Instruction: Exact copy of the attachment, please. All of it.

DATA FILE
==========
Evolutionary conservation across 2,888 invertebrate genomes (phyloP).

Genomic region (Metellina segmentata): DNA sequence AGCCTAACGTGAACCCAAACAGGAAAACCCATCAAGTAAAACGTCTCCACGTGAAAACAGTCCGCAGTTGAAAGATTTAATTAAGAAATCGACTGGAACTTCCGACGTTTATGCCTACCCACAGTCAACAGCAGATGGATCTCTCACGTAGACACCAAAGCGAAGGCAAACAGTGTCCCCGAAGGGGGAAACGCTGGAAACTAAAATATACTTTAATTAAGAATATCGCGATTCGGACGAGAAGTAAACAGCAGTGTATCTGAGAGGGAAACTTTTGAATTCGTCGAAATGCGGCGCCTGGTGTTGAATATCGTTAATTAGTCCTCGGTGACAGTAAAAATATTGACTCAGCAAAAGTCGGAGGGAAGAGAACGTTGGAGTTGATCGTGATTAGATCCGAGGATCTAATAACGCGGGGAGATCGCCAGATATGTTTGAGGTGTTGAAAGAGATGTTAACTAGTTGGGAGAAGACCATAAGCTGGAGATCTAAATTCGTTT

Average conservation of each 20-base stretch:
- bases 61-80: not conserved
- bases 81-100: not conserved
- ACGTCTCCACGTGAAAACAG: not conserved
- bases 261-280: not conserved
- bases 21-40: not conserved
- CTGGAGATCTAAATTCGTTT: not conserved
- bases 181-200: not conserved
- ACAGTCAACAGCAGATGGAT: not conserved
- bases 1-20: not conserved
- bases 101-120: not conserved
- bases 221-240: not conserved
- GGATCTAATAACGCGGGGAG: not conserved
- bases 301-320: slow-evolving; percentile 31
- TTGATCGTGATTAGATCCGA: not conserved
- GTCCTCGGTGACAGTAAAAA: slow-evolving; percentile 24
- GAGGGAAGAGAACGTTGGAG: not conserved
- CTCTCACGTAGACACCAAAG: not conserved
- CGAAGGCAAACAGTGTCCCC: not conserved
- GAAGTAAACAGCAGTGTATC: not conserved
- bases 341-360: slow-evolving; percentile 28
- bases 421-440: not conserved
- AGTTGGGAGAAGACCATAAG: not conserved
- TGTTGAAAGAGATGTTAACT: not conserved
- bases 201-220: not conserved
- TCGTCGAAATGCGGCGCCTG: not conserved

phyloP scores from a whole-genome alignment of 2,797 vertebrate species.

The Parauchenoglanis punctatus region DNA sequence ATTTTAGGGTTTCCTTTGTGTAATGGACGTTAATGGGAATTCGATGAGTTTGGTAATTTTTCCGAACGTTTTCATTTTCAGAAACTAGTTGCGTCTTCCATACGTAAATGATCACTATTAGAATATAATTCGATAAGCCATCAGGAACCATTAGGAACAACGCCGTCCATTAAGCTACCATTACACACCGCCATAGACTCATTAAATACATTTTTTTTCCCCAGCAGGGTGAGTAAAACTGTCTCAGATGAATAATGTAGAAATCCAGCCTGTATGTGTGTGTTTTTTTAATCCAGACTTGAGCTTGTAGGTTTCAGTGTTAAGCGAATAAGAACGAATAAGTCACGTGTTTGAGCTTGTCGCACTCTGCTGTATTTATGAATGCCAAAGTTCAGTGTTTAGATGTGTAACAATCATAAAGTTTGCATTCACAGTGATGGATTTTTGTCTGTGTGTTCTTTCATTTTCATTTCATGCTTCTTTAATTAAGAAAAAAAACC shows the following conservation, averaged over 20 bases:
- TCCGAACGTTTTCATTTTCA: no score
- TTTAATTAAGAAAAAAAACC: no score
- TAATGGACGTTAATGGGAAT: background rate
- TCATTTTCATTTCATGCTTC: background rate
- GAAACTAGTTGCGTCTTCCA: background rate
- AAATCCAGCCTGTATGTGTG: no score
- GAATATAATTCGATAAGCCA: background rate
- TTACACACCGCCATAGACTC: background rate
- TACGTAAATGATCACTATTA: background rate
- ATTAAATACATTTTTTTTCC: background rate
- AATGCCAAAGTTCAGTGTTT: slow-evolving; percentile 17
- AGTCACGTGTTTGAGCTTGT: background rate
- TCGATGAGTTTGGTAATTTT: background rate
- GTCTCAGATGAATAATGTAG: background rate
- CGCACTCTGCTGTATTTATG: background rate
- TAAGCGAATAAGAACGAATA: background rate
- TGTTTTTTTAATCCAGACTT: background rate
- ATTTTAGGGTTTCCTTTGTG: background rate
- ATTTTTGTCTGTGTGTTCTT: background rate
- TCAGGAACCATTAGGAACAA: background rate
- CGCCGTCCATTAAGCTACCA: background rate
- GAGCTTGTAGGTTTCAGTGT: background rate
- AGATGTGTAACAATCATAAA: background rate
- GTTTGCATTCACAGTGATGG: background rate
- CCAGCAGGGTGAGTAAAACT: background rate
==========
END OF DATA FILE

Evolutionary conservation across 2,888 invertebrate genomes (phyloP).

Genomic region (Metellina segmentata): DNA sequence AGCCTAACGTGAACCCAAACAGGAAAACCCATCAAGTAAAACGTCTCCACGTGAAAACAGTCCGCAGTTGAAAGATTTAATTAAGAAATCGACTGGAACTTCCGACGTTTATGCCTACCCACAGTCAACAGCAGATGGATCTCTCACGTAGACACCAAAGCGAAGGCAAACAGTGTCCCCGAAGGGGGAAACGCTGGAAACTAAAATATACTTTAATTAAGAATATCGCGATTCGGACGAGAAGTAAACAGCAGTGTATCTGAGAGGGAAACTTTTGAATTCGTCGAAATGCGGCGCCTGGTGTTGAATATCGTTAATTAGTCCTCGGTGACAGTAAAAATATTGACTCAGCAAAAGTCGGAGGGAAGAGAACGTTGGAGTTGATCGTGATTAGATCCGAGGATCTAATAACGCGGGGAGATCGCCAGATATGTTTGAGGTGTTGAAAGAGATGTTAACTAGTTGGGAGAAGACCATAAGCTGGAGATCTAAATTCGTTT

Average conservation of each 20-base stretch:
- bases 61-80: not conserved
- bases 81-100: not conserved
- ACGTCTCCACGTGAAAACAG: not conserved
- bases 261-280: not conserved
- bases 21-40: not conserved
- CTGGAGATCTAAATTCGTTT: not conserved
- bases 181-200: not conserved
- ACAGTCAACAGCAGATGGAT: not conserved
- bases 1-20: not conserved
- bases 101-120: not conserved
- bases 221-240: not conserved
- GGATCTAATAACGCGGGGAG: not conserved
- bases 301-320: slow-evolving; percentile 31
- TTGATCGTGATTAGATCCGA: not conserved
- GTCCTCGGTGACAGTAAAAA: slow-evolving; percentile 24
- GAGGGAAGAGAACGTTGGAG: not conserved
- CTCTCACGTAGACACCAAAG: not conserved
- CGAAGGCAAACAGTGTCCCC: not conserved
- GAAGTAAACAGCAGTGTATC: not conserved
- bases 341-360: slow-evolving; percentile 28
- bases 421-440: not conserved
- AGTTGGGAGAAGACCATAAG: not conserved
- TGTTGAAAGAGATGTTAACT: not conserved
- bases 201-220: not conserved
- TCGTCGAAATGCGGCGCCTG: not conserved

phyloP scores from a whole-genome alignment of 2,797 vertebrate species.

The Parauchenoglanis punctatus region DNA sequence ATTTTAGGGTTTCCTTTGTGTAATGGACGTTAATGGGAATTCGATGAGTTTGGTAATTTTTCCGAACGTTTTCATTTTCAGAAACTAGTTGCGTCTTCCATACGTAAATGATCACTATTAGAATATAATTCGATAAGCCATCAGGAACCATTAGGAACAACGCCGTCCATTAAGCTACCATTACACACCGCCATAGACTCATTAAATACATTTTTTTTCCCCAGCAGGGTGAGTAAAACTGTCTCAGATGAATAATGTAGAAATCCAGCCTGTATGTGTGTGTTTTTTTAATCCAGACTTGAGCTTGTAGGTTTCAGTGTTAAGCGAATAAGAACGAATAAGTCACGTGTTTGAGCTTGTCGCACTCTGCTGTATTTATGAATGCCAAAGTTCAGTGTTTAGATGTGTAACAATCATAAAGTTTGCATTCACAGTGATGGATTTTTGTCTGTGTGTTCTTTCATTTTCATTTCATGCTTCTTTAATTAAGAAAAAAAACC shows the following conservation, averaged over 20 bases:
- TCCGAACGTTTTCATTTTCA: no score
- TTTAATTAAGAAAAAAAACC: no score
- TAATGGACGTTAATGGGAAT: background rate
- TCATTTTCATTTCATGCTTC: background rate
- GAAACTAGTTGCGTCTTCCA: background rate
- AAATCCAGCCTGTATGTGTG: no score
- GAATATAATTCGATAAGCCA: background rate
- TTACACACCGCCATAGACTC: background rate
- TACGTAAATGATCACTATTA: background rate
- ATTAAATACATTTTTTTTCC: background rate
- AATGCCAAAGTTCAGTGTTT: slow-evolving; percentile 17
- AGTCACGTGTTTGAGCTTGT: background rate
- TCGATGAGTTTGGTAATTTT: background rate
- GTCTCAGATGAATAATGTAG: background rate
- CGCACTCTGCTGTATTTATG: background rate
- TAAGCGAATAAGAACGAATA: background rate
- TGTTTTTTTAATCCAGACTT: background rate
- ATTTTAGGGTTTCCTTTGTG: background rate
- ATTTTTGTCTGTGTGTTCTT: background rate
- TCAGGAACCATTAGGAACAA: background rate
- CGCCGTCCATTAAGCTACCA: background rate
- GAGCTTGTAGGTTTCAGTGT: background rate
- AGATGTGTAACAATCATAAA: background rate
- GTTTGCATTCACAGTGATGG: background rate
- CCAGCAGGGTGAGTAAAACT: background rate